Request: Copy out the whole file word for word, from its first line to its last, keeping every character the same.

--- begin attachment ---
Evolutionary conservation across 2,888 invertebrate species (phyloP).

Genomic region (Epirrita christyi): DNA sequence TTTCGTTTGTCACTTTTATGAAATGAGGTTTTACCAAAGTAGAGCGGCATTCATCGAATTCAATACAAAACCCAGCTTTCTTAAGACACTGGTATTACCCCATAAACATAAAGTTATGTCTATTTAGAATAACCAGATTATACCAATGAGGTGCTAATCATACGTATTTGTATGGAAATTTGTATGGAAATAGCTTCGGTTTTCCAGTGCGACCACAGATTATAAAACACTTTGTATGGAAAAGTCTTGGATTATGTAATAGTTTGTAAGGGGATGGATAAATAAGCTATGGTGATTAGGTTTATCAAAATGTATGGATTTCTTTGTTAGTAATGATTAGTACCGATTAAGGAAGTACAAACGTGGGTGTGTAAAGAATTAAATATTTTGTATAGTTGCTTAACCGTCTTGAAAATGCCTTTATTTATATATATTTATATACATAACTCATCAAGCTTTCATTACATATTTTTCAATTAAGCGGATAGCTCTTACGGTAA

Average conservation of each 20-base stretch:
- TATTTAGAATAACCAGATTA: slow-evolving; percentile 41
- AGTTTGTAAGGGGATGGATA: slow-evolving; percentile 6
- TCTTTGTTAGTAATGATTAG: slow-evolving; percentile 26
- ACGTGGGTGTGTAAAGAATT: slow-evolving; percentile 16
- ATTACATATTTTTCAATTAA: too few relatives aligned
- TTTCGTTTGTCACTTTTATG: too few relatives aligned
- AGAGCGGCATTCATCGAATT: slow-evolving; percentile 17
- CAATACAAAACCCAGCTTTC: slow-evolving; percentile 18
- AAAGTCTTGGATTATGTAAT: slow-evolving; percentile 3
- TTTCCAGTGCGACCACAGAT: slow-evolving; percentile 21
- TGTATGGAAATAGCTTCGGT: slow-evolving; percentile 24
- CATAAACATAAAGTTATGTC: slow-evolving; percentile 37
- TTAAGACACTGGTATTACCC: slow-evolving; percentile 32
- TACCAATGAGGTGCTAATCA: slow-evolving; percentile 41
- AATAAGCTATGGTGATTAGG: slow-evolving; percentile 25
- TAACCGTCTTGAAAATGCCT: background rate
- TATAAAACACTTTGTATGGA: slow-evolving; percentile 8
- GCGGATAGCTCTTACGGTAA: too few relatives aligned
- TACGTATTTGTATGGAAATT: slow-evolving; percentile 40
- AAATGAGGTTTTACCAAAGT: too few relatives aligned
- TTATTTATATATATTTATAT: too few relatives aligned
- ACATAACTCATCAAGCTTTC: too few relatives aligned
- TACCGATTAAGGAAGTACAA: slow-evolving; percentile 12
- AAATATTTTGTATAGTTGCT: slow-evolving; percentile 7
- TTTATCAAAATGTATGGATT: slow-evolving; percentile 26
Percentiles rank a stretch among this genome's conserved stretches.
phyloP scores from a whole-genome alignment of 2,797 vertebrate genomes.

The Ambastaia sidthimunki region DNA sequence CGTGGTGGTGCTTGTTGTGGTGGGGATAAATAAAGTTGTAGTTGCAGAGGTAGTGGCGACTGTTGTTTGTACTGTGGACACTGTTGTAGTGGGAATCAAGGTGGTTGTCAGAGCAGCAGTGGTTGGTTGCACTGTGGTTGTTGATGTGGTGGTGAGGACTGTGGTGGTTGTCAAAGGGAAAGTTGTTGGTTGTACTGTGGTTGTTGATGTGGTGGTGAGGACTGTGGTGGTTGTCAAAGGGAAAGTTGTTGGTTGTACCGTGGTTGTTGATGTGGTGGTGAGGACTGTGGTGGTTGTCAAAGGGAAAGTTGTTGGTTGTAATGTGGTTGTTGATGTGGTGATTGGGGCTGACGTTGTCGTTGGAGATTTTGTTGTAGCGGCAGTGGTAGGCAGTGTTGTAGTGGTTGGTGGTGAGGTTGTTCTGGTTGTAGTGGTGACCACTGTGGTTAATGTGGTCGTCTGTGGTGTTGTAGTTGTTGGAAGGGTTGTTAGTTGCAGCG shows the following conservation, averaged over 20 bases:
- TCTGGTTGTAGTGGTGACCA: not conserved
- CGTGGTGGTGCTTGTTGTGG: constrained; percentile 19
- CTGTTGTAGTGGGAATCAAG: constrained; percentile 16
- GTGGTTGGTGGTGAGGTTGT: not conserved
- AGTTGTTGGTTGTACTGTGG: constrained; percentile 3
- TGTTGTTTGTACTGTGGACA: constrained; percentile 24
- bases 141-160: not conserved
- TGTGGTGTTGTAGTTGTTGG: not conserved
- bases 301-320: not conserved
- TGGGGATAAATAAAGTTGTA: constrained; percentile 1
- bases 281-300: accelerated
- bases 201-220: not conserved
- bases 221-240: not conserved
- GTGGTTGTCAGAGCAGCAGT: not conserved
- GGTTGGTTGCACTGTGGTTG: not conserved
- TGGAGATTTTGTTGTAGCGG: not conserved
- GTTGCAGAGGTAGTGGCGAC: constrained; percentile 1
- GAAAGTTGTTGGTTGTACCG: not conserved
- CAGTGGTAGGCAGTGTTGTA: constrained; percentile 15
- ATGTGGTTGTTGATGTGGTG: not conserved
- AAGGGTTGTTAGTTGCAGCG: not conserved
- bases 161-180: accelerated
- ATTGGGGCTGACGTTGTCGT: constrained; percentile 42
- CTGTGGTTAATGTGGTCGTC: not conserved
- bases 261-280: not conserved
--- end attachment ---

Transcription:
Evolutionary conservation across 2,888 invertebrate species (phyloP).

Genomic region (Epirrita christyi): DNA sequence TTTCGTTTGTCACTTTTATGAAATGAGGTTTTACCAAAGTAGAGCGGCATTCATCGAATTCAATACAAAACCCAGCTTTCTTAAGACACTGGTATTACCCCATAAACATAAAGTTATGTCTATTTAGAATAACCAGATTATACCAATGAGGTGCTAATCATACGTATTTGTATGGAAATTTGTATGGAAATAGCTTCGGTTTTCCAGTGCGACCACAGATTATAAAACACTTTGTATGGAAAAGTCTTGGATTATGTAATAGTTTGTAAGGGGATGGATAAATAAGCTATGGTGATTAGGTTTATCAAAATGTATGGATTTCTTTGTTAGTAATGATTAGTACCGATTAAGGAAGTACAAACGTGGGTGTGTAAAGAATTAAATATTTTGTATAGTTGCTTAACCGTCTTGAAAATGCCTTTATTTATATATATTTATATACATAACTCATCAAGCTTTCATTACATATTTTTCAATTAAGCGGATAGCTCTTACGGTAA

Average conservation of each 20-base stretch:
- TATTTAGAATAACCAGATTA: slow-evolving; percentile 41
- AGTTTGTAAGGGGATGGATA: slow-evolving; percentile 6
- TCTTTGTTAGTAATGATTAG: slow-evolving; percentile 26
- ACGTGGGTGTGTAAAGAATT: slow-evolving; percentile 16
- ATTACATATTTTTCAATTAA: too few relatives aligned
- TTTCGTTTGTCACTTTTATG: too few relatives aligned
- AGAGCGGCATTCATCGAATT: slow-evolving; percentile 17
- CAATACAAAACCCAGCTTTC: slow-evolving; percentile 18
- AAAGTCTTGGATTATGTAAT: slow-evolving; percentile 3
- TTTCCAGTGCGACCACAGAT: slow-evolving; percentile 21
- TGTATGGAAATAGCTTCGGT: slow-evolving; percentile 24
- CATAAACATAAAGTTATGTC: slow-evolving; percentile 37
- TTAAGACACTGGTATTACCC: slow-evolving; percentile 32
- TACCAATGAGGTGCTAATCA: slow-evolving; percentile 41
- AATAAGCTATGGTGATTAGG: slow-evolving; percentile 25
- TAACCGTCTTGAAAATGCCT: background rate
- TATAAAACACTTTGTATGGA: slow-evolving; percentile 8
- GCGGATAGCTCTTACGGTAA: too few relatives aligned
- TACGTATTTGTATGGAAATT: slow-evolving; percentile 40
- AAATGAGGTTTTACCAAAGT: too few relatives aligned
- TTATTTATATATATTTATAT: too few relatives aligned
- ACATAACTCATCAAGCTTTC: too few relatives aligned
- TACCGATTAAGGAAGTACAA: slow-evolving; percentile 12
- AAATATTTTGTATAGTTGCT: slow-evolving; percentile 7
- TTTATCAAAATGTATGGATT: slow-evolving; percentile 26
Percentiles rank a stretch among this genome's conserved stretches.
phyloP scores from a whole-genome alignment of 2,797 vertebrate genomes.

The Ambastaia sidthimunki region DNA sequence CGTGGTGGTGCTTGTTGTGGTGGGGATAAATAAAGTTGTAGTTGCAGAGGTAGTGGCGACTGTTGTTTGTACTGTGGACACTGTTGTAGTGGGAATCAAGGTGGTTGTCAGAGCAGCAGTGGTTGGTTGCACTGTGGTTGTTGATGTGGTGGTGAGGACTGTGGTGGTTGTCAAAGGGAAAGTTGTTGGTTGTACTGTGGTTGTTGATGTGGTGGTGAGGACTGTGGTGGTTGTCAAAGGGAAAGTTGTTGGTTGTACCGTGGTTGTTGATGTGGTGGTGAGGACTGTGGTGGTTGTCAAAGGGAAAGTTGTTGGTTGTAATGTGGTTGTTGATGTGGTGATTGGGGCTGACGTTGTCGTTGGAGATTTTGTTGTAGCGGCAGTGGTAGGCAGTGTTGTAGTGGTTGGTGGTGAGGTTGTTCTGGTTGTAGTGGTGACCACTGTGGTTAATGTGGTCGTCTGTGGTGTTGTAGTTGTTGGAAGGGTTGTTAGTTGCAGCG shows the following conservation, averaged over 20 bases:
- TCTGGTTGTAGTGGTGACCA: not conserved
- CGTGGTGGTGCTTGTTGTGG: constrained; percentile 19
- CTGTTGTAGTGGGAATCAAG: constrained; percentile 16
- GTGGTTGGTGGTGAGGTTGT: not conserved
- AGTTGTTGGTTGTACTGTGG: constrained; percentile 3
- TGTTGTTTGTACTGTGGACA: constrained; percentile 24
- bases 141-160: not conserved
- TGTGGTGTTGTAGTTGTTGG: not conserved
- bases 301-320: not conserved
- TGGGGATAAATAAAGTTGTA: constrained; percentile 1
- bases 281-300: accelerated
- bases 201-220: not conserved
- bases 221-240: not conserved
- GTGGTTGTCAGAGCAGCAGT: not conserved
- GGTTGGTTGCACTGTGGTTG: not conserved
- TGGAGATTTTGTTGTAGCGG: not conserved
- GTTGCAGAGGTAGTGGCGAC: constrained; percentile 1
- GAAAGTTGTTGGTTGTACCG: not conserved
- CAGTGGTAGGCAGTGTTGTA: constrained; percentile 15
- ATGTGGTTGTTGATGTGGTG: not conserved
- AAGGGTTGTTAGTTGCAGCG: not conserved
- bases 161-180: accelerated
- ATTGGGGCTGACGTTGTCGT: constrained; percentile 42
- CTGTGGTTAATGTGGTCGTC: not conserved
- bases 261-280: not conserved